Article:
- Excessive force during delivery: C-sections, using forceps, or using vacuum extraction to deliver the baby can all cause damage to the physical barriers separating the baby from the woman's body. However, it has not been firmly established that this is can be a direct cause of AFE since these procedures are implemented after the condition has already been presented.
- Polyhydramnios: Excessive amniotic fluid might increase the risk of AFE as well.
- Intense contractions during labor
- Tears in the uterus or cervix
The effects of AFE can be devastating. The maternal mortality rate for this condition can be as high as 80%, with 50% of mothers dying within the first hour of symptom onset. For patients that do survive the embolism, the majority of them will experience long-term neurological deficits. The survival rate for infants, however, is much more promising, with 70% of infants being successfully delivered.
Still, there are several complications that can occur from AFE:
- Brain injury to mother: The blood clots in the lungs from the embolism can reduce the amount of oxygen traveling to the mother's brain, which can result in permanent brain damage.
- Fetal distress: AFE can prolong the labor process, which can cause the fetus to become distressed. Fetal distress can greatly increase the risk of several complications, including hypoxia, which can also result in permanent brain damage and conditions like cerebral palsy.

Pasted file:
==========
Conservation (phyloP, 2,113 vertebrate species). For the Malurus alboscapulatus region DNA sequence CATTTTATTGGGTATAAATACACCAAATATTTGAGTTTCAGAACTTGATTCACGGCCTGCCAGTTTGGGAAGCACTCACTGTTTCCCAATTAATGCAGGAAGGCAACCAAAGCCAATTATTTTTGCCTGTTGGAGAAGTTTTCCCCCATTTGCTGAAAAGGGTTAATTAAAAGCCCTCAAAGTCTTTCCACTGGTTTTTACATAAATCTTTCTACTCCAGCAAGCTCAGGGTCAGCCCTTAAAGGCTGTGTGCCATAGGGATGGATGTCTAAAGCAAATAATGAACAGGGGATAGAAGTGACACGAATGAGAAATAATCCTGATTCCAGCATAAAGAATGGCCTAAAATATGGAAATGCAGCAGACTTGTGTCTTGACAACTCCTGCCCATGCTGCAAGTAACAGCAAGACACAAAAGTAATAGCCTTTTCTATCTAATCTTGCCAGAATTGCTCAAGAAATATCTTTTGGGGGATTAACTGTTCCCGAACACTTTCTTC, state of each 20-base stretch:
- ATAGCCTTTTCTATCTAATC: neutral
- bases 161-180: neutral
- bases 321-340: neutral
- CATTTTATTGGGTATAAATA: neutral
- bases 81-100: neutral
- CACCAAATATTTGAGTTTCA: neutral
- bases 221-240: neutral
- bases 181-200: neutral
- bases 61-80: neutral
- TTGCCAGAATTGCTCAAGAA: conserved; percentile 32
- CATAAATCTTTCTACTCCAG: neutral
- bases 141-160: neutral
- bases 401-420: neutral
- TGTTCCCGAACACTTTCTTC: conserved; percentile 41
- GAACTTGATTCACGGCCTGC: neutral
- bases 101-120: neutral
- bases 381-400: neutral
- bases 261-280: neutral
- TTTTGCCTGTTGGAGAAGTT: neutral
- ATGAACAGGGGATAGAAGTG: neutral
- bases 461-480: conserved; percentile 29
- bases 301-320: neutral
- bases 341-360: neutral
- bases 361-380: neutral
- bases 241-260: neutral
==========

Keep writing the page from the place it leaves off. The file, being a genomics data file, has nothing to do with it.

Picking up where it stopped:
- Infant death: If the baby is deprived of oxygen for too long or is not delivered quickly enough, the baby can die during delivery.
- Sudden cardiac arrest: The effects of AFE can develop so rapidly that the blood clots in the lungs send the mother into cardiac arrest.
- Multiple organ failure: As the condition progresses, it can start to cause the organs to fail from lack of adequate oxygen in the blood.
- Maternal death
Long-term effects for the mother from AFE include:
- memory loss
- organ failure
- heart damage that can be temporary or permanent
- nervous system problems
- a partial or complete hysterectomy
- damage to the pituitary gland
- emotional problems if the baby does not survive
The symptoms of AFE can be obvious once fetal material enters the bloodstream because of how sudden the immune response is. The mother will have difficulty breathing or will start to lose consciousness. Other possible symptoms include:
- fetal distress
- severe anxiety, agitation
- skin discoloration
If the mother survives AFE, she can experience a second stage of the condition known as the hemorrhagic phase. This is when there is excessive bleeding from where the placenta was attached or the location of the cesarean incision.